I've lived on my own, as an adult, independent from my mother (inasmuch as daughters ever are) for 6 years now, but some things still catch me off guard. One is that I am "famous" among my friends and community here for being a good baker and cook. Certain things--cinnamon rolls, snickerdoodles--are known as "mine" (use it in a sentence: "Those snickerdoodles from Hannaford were terrible--since I've had Chandra's, I can't eat any other kind.").
When I was growing up, even once I was a teenager and could, generally speaking, cook and bake without burning the house down or measuring out three cups of eggs, I still wasn't known for it, because my mother was the famous one. So it was more of a, "Oh, Chandra, you bake, too--just like your mom! How sweet!"
It's strange to take ownership of things that you know aren't really yours, but for all intents and purposes are. If I tell people here that these recipes are really my mother's, that I learned baking from the middle of a kitchen floor, gazing upward toward flour-covered counters and a whirring KitchenAid, they nod and say that's nice, but the snickerdoodles remain mine.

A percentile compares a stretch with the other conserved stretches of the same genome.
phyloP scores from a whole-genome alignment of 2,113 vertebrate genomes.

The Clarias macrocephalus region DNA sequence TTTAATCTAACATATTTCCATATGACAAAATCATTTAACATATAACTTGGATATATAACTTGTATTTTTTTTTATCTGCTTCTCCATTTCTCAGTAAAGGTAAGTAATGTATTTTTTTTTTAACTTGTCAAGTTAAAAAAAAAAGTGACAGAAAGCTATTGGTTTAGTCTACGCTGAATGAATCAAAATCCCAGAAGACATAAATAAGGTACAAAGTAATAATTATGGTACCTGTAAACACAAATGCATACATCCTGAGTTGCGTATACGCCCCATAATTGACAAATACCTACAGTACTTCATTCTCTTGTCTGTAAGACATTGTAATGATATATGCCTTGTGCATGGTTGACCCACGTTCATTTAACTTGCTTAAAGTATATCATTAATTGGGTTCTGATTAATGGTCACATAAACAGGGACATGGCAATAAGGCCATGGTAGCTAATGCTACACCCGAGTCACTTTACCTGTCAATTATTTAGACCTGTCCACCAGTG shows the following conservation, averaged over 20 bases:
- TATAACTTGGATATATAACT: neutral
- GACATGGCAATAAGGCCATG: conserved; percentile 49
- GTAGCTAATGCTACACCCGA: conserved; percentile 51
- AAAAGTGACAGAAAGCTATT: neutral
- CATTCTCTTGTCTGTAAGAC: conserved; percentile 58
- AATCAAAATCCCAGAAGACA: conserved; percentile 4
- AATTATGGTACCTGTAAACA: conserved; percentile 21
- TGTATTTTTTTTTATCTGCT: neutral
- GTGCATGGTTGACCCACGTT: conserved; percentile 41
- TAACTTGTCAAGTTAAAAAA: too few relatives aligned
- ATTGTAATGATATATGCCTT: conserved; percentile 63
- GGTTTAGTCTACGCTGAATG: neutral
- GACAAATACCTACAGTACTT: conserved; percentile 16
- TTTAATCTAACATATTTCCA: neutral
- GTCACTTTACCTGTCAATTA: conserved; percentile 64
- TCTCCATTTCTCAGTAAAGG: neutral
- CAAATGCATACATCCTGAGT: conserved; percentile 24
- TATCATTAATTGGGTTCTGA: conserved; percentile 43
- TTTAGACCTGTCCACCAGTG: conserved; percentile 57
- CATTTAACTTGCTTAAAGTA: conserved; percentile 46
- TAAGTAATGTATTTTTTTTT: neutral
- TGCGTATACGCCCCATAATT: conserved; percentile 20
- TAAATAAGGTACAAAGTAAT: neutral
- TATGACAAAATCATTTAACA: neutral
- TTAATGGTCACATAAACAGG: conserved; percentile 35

This is, perhaps, a silly little example, but it's a tile in the larger mosaic of us growing into real people, becoming our parents (despite our best efforts), and becoming an ever-changing identity. And it's strange how little things like cinnamon rolls are pieces of lasting identity, even when much else changes. I could lose 100 pounds, be brought into the witness protection program, become a lawyer, move to Thailand, learn to like math--but Christmas morning, you would still find me getting up early to roll out risen dough. And maybe by then, as I place cross-sectioned spirals in greased pans, I'll finally think of them as mine.